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Underwood, Walter S. (ed.) / The Wisconsin literary magazine
Vol. IV, No. 7 (April 1907)

F. P. B.
Book review,   pp. 219-220

Page 219

                    BOOK REVIEW.
   Sonnets and Poems, by William Ellery Leonard.
   This little book, written by an author as yet hardly known,
even to the reading public, has shown to those who have been
fortunate enough to peruse it, a new person, an American lyric
poet. Short verses and odes on many diverse subjects and
to many kinds of people, each bear a distinctive and appro-
priate touch; they are marked by a delicacy of feeling and
expression, which, while it may be art, seems spontaneous
and natural. Although many of the subjects of which Mr.
Leonard treats are essentially sad and melancholy, a strong
motive of optimism pervades the entire collection.  His con-
fidence in the ultimate outcome is sure and constant. This
is shown as well perhaps, in the "Resolve" as in any of the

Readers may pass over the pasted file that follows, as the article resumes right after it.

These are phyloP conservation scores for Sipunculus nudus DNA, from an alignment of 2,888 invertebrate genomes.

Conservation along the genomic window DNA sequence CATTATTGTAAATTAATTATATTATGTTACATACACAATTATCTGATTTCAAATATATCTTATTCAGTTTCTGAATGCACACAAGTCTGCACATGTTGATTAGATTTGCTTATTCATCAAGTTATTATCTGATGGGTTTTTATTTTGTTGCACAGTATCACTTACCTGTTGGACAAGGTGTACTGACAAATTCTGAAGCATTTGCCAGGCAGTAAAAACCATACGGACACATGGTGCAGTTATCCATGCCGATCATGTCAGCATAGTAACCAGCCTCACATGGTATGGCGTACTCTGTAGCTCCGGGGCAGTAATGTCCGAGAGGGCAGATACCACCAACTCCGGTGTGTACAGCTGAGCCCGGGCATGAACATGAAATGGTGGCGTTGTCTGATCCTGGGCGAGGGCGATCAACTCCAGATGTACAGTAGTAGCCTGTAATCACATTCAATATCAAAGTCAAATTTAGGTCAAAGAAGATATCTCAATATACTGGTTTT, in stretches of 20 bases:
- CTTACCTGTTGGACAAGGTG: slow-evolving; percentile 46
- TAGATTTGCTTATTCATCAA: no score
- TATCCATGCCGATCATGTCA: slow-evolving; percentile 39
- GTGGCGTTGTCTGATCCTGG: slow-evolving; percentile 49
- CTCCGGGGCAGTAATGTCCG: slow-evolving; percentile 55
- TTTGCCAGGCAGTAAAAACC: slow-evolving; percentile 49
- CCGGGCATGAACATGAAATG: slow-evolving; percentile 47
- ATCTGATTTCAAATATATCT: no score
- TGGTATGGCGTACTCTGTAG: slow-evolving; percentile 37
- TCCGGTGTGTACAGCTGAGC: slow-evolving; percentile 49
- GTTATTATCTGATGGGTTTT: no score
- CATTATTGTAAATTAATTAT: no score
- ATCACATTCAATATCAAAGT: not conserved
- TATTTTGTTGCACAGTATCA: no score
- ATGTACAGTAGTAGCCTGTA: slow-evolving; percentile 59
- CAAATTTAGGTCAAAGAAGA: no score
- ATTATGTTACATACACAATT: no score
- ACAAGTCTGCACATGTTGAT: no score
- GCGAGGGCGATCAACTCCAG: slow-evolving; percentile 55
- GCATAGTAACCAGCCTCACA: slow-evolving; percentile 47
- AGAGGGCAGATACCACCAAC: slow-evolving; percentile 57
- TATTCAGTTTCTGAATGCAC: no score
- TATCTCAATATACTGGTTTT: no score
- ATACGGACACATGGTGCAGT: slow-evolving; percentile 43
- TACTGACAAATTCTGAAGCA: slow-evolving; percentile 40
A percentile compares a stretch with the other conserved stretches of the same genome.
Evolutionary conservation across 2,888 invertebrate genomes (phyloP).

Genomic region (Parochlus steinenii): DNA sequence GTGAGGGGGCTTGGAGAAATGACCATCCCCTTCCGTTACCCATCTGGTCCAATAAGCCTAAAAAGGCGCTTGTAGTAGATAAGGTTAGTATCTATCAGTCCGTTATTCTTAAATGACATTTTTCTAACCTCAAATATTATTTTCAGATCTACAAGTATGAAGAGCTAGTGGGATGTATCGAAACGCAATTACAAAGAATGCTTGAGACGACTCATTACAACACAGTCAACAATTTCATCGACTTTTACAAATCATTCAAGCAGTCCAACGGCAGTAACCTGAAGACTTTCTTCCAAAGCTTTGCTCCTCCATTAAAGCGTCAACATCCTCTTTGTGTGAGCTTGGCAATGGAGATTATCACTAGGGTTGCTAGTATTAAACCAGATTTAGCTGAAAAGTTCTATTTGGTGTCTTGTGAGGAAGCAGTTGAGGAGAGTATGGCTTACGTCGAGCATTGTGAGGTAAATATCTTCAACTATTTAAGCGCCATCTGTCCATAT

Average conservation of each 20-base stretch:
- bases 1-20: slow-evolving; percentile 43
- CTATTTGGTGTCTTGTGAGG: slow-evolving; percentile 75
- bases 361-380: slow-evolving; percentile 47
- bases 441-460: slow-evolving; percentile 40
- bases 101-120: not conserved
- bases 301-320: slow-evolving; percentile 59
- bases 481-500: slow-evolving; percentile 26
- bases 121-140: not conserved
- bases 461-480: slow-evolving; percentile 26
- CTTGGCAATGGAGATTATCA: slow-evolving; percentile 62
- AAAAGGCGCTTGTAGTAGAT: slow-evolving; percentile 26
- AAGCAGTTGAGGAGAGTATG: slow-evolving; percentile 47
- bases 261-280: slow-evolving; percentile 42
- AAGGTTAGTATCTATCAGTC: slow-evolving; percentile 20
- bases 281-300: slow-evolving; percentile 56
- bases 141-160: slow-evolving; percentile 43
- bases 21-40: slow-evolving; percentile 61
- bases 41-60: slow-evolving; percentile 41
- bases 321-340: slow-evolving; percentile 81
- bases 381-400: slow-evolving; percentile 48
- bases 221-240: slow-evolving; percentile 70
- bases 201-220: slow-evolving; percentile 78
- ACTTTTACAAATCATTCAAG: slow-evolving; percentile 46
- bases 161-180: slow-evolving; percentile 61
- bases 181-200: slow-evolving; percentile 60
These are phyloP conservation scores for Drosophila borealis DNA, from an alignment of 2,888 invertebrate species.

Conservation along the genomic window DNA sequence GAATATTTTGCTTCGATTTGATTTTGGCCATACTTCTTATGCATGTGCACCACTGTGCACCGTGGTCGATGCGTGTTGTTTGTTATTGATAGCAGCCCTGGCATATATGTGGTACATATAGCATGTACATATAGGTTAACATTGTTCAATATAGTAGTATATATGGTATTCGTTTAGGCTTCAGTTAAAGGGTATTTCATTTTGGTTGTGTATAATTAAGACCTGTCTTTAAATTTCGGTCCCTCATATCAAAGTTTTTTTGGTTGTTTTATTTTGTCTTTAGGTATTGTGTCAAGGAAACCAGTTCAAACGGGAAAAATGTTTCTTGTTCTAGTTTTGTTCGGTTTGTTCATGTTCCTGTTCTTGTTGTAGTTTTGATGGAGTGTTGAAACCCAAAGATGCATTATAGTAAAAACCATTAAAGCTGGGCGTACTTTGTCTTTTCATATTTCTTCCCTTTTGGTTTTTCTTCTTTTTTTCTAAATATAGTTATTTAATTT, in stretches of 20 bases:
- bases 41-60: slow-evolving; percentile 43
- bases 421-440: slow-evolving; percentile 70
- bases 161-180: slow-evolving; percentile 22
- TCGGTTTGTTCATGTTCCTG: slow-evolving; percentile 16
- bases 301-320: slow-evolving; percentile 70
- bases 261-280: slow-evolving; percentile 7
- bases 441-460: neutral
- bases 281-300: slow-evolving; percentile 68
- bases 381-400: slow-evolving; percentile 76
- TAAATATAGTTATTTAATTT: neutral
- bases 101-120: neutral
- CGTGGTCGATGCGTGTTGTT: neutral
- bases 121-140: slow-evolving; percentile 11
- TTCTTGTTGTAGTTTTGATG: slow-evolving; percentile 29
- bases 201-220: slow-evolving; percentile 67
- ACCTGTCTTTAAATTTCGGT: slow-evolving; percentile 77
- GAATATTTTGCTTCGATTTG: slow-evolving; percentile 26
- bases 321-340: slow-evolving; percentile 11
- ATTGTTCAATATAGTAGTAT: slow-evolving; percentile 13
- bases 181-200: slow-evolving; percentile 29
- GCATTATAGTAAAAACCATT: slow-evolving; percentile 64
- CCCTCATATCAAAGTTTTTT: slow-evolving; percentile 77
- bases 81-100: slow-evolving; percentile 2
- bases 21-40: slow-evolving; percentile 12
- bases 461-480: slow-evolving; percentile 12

others, where he concludes:
     "And I have that within me which shall build
     Even from the fragments of dead hopes a house
     Where I may dwell as I grow more a God."
  A vein of cynicism is noticeable, however, in one or two
passages, especially in the prelude to the "Jester,"-
           (" 'Tis little here nor there to you
               Or me what now I say,
             But just another rhyme or two
               To pass the time of day.
             You like my rhymes, you say you do,
               They are so very gay.")
  All of Mr. Leonard's verse betrays the wide reading and
study of the author. His language is full of quaint conceits
and classic visions, and the tone is more that of a scholar and
student than that of a man of action.  His descriptions are

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